Create your own subscription blog with Shopify


In this article, I’ll show how to start a paid blog with Shopify using HTML, CSS, and Liquid (Shopify’s template language). Even though Shopify’s blogging features are somewhat basic, and there are other online services that specifically help bloggers create blogs that readers can subscribe to for a fee (like Ghost), I’ll explain. why you prefer to use Shopify.

Eh? Shopify for content? Why?

Shopify is arguably the leader in the ecommerce space. It has the most clients and the most ready-made (well executed) features compared to its competitors.

Shopify can make it easy to sell just about anything including subscription services, digital downloads, free swag, and even in-store items through its point of sale system.

I would say most think Shopify is number one in ecommerce, and while there are specialist services out there for selling access to content, I still think Shopify is the better option.

Let’s compare Shopify with Phantom, for example, since Ghost is the fastest growing blogging CMS today.

Shopify Basic and Ghost Pro Basic both cost $ 29 / month. However, Shopify can sell anything, while Ghost can only sell access to subscription– content based. Ghost can’t sell access to content for a one-time fee, or anything else. Shopify wins hands down when it comes to business model flexibility.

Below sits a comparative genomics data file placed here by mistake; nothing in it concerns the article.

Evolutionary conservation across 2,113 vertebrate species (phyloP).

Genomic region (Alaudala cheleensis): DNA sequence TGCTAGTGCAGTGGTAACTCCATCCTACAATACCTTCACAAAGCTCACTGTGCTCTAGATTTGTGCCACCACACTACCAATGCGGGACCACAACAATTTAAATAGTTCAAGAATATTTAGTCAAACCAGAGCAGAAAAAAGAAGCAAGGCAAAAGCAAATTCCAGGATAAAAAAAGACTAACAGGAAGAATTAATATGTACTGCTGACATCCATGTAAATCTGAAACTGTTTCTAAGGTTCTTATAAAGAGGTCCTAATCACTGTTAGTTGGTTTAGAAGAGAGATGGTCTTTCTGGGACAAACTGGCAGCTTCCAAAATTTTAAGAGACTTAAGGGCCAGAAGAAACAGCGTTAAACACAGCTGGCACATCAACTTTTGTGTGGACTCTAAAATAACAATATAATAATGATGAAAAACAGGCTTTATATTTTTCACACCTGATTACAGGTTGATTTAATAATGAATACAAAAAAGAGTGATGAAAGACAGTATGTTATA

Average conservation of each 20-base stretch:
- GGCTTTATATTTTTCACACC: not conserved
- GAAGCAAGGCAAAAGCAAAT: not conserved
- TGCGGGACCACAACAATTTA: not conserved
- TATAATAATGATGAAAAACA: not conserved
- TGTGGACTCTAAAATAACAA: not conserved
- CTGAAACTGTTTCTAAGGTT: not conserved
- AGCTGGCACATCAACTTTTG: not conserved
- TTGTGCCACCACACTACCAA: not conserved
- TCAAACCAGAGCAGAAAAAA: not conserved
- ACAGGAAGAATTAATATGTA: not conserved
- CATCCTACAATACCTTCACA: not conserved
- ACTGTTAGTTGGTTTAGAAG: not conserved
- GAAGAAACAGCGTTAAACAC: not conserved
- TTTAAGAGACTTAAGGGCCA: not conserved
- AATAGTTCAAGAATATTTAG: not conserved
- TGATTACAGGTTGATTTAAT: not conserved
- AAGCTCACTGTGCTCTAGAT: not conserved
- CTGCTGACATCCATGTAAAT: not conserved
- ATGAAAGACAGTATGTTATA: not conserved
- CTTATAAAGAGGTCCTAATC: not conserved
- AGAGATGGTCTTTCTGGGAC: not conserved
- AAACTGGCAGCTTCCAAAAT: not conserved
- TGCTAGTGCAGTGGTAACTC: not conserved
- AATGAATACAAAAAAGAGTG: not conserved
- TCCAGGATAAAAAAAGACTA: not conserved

Honestly, the only downside is that blogging features are considered the weakest link in Shopify, but if you like to build themes from scratch (which frankly comes with many advantages), then you would be surprised at how powerful and flexible Shopify’s Liquid template language is. I wouldn’t consider Shopify to be an e-commerce Platform, but rather a CMS with roots in e-commerce.

So if you want to leave a new business open to additional / alternative business models, or if you already have a Shopify store with a blog that you want to monetize, let’s get started.


You should be reasonably skilled in web development, understanding at least HTML and CSS. Some knowledge of the Liquid template language that Shopify uses would definitely be beneficial, but not required, as Liquid is fairly easy to learn along the way. (I would recommend checking the Liquid documentation independently.)

You will also need create a Shopify account, which is free for 14 days (no card required). Please note, however, that unless you choose a payment plan, you will not be able to remove password protection on your store.

Step 1: Define the structure of the theme